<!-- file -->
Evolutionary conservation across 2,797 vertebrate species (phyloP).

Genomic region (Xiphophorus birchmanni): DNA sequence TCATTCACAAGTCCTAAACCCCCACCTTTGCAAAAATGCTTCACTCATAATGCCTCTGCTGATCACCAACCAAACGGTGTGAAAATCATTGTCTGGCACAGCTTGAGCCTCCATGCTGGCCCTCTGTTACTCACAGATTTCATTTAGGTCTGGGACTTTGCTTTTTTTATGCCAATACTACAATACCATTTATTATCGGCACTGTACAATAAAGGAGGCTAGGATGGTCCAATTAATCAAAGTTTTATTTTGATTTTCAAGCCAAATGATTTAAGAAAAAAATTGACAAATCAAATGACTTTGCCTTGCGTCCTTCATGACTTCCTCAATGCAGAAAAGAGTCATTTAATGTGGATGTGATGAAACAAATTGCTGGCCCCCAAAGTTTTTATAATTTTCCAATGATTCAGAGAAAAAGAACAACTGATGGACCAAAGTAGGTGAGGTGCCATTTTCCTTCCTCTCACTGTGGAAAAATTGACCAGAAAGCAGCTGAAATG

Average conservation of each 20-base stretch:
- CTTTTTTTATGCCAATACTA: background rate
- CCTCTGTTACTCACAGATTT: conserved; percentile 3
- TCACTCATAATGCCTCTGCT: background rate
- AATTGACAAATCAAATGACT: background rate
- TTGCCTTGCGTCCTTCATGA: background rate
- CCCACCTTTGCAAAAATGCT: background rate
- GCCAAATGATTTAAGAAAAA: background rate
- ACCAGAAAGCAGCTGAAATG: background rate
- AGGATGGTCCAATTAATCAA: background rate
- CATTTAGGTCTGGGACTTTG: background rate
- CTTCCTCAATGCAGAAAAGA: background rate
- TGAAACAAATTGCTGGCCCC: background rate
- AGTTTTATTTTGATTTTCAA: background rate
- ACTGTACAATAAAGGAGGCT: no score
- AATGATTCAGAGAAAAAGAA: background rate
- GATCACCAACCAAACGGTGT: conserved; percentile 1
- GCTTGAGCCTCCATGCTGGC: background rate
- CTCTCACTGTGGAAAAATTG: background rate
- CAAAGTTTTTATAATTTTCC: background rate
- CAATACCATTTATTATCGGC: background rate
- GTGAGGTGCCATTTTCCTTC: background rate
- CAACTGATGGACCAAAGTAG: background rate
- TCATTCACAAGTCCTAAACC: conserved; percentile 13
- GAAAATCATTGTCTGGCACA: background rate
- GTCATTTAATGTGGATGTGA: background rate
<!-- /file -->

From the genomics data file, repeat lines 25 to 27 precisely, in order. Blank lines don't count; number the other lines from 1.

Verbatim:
- CAACTGATGGACCAAAGTAG: background rate
- TCATTCACAAGTCCTAAACC: conserved; percentile 13
- GAAAATCATTGTCTGGCACA: background rate